When we think of the Victorian middle classes as being upright this is not, perhaps, the image we have in mind 

Ashbee’s domestic life took an unfortunate turn as his children became older and Elizabeth grew tired of his fusty conservatism. He disagreed with his wife’s insistence on ‘excessive education’ for his daughters and her pro-suffragism. He disagreed with his son Charles over art and the modernist tendencies of the pre-Raphaelites. Charles was gay and although it is not clear whether he ever shared this fact with his father their relationship deteriorated once he reached adolescence. In arguments with his children his wife inevitably took their side and Ashbee found himself increasingly estranged from his own family. On the anniversary of his silver wedding, he noted in his diary “one of the most unhappy days I ever spent, let me forget it.” In 1891 Elizabeth moved out of the family home in Bedford square taking her two daughters with her. 18 months later, in January 1893, a formal Deed of Separation was drawn up making it clear that there was to be no reconciliation. Ashbee took his revenge after his death, via his will. The St James Gazette reported that “by his will, of the 28th June last, Mr. Henry Spencer Ashbee, of Fowler’s Park, Hawkhurst, and of 119 and 120, London-wall, F.S.A., great traveller, and a book collector and bibliographer, who died on the 29th July last, aged 66 years, leaving personal estate valued at £62,989 15s. 2d., bequeathed to the executors £312 year to allow to each of his daughters 40s. a week on her application for it, if she shall not be then living with a relation whom he named, and if the executors shall satisfied that such daughter, owing to illness, infirmity, or other circumstances, is unable to earn her own livelihood.” The carefully calculated insult of the 40-shilling allowance (no doubt to be handed over as 20 two bob pieces of silver) would only be paid if his daughters were otherwise completely indigent and were not living with their brother Charles. He left his collection of paintings and drawings to the National Gallery and the V&A and his collections of antiquities and curiosities to the British Museum. His curiosities included his books but he stipulated that the Museum could only keep his Cervantes collection if it also took his erotica; his pornography collection joined, indeed probably swamped, the famous private case in the museum library which swelled to over 4000 items after the bequest.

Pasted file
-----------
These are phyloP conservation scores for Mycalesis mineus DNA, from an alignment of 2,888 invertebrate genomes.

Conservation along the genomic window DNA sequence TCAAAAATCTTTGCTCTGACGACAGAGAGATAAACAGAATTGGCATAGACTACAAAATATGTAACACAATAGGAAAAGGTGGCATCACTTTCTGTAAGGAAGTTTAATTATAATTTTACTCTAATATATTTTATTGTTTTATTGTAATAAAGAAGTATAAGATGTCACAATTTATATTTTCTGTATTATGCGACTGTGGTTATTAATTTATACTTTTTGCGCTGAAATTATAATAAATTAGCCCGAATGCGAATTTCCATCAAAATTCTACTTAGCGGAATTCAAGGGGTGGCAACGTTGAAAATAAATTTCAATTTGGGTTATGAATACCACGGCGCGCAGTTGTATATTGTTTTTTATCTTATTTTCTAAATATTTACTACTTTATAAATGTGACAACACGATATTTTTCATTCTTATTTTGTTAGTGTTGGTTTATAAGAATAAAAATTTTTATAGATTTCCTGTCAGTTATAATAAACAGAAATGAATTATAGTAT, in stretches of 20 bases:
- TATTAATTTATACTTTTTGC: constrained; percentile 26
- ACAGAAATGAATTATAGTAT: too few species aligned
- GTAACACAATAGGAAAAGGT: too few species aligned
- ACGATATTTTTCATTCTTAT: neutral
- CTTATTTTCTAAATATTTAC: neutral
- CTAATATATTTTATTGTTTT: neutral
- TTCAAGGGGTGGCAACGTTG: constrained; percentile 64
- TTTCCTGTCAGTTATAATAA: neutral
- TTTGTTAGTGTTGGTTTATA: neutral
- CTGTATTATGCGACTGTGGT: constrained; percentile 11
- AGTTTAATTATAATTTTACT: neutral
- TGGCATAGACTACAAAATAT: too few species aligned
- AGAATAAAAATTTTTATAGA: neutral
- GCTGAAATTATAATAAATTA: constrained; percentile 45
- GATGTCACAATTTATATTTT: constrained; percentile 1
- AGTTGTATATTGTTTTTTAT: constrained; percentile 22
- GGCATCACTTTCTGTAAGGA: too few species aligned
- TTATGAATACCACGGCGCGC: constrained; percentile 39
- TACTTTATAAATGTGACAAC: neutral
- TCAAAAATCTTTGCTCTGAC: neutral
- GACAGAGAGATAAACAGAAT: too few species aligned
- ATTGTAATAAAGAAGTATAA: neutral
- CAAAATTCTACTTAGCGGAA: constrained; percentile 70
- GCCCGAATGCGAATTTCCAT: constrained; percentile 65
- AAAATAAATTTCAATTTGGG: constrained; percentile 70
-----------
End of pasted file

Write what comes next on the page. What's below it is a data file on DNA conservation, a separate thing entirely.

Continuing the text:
Ashbee's bookplate featuring the visual pun of an Ash tree and a bee

I first came Ashbee in Ronald Pearsall’s 1969 classic work on Victorian sexuality “The Worm in the Bud.” Also of interest if you are remotely fascinated by the world of Victorian smut is Ian Gibson’s 2001 biography of Ashbee “The Erotomaniac”. Gibson’s book benefits from access to Ashbee’s diaries which had been kept in the family and not previously made public and from an acquaintance with Gershon Legman an expert on Ashbee that Gibson met in Provenced in the late 1970’s. Legman was convinced that Ashbee wrote “My Secret Life”, an 11-volume sex memoir ostensibly written by a gentleman called ‘Walter’ and published privately in the late 1880’s. Over 4000 pages and using more than a million words Walter describes in painstaking detail the sexual experiences of his entire life from adolescence to senescence involving hundreds of women and apparent total recall. Some believe the work is a genuine memoir, others that it is a work of erotic fiction. The original edition comprised a print run of just 25 copies of each volume; it was published in its entirely as a reprint in 1966 by the Grove Press in the USA but not until 1995 in the UK. Gibson was convinced of Ashbee’s authorship of the book by Legman and the second half of “The Erotomaniac” is spent presenting the heavily circumstantial case. Gibson believes that if Ashbee is the author then the book is a sexual fantasy from start to finish, as you would expect from a man who spent most of his spare time with his nose in a dirty book.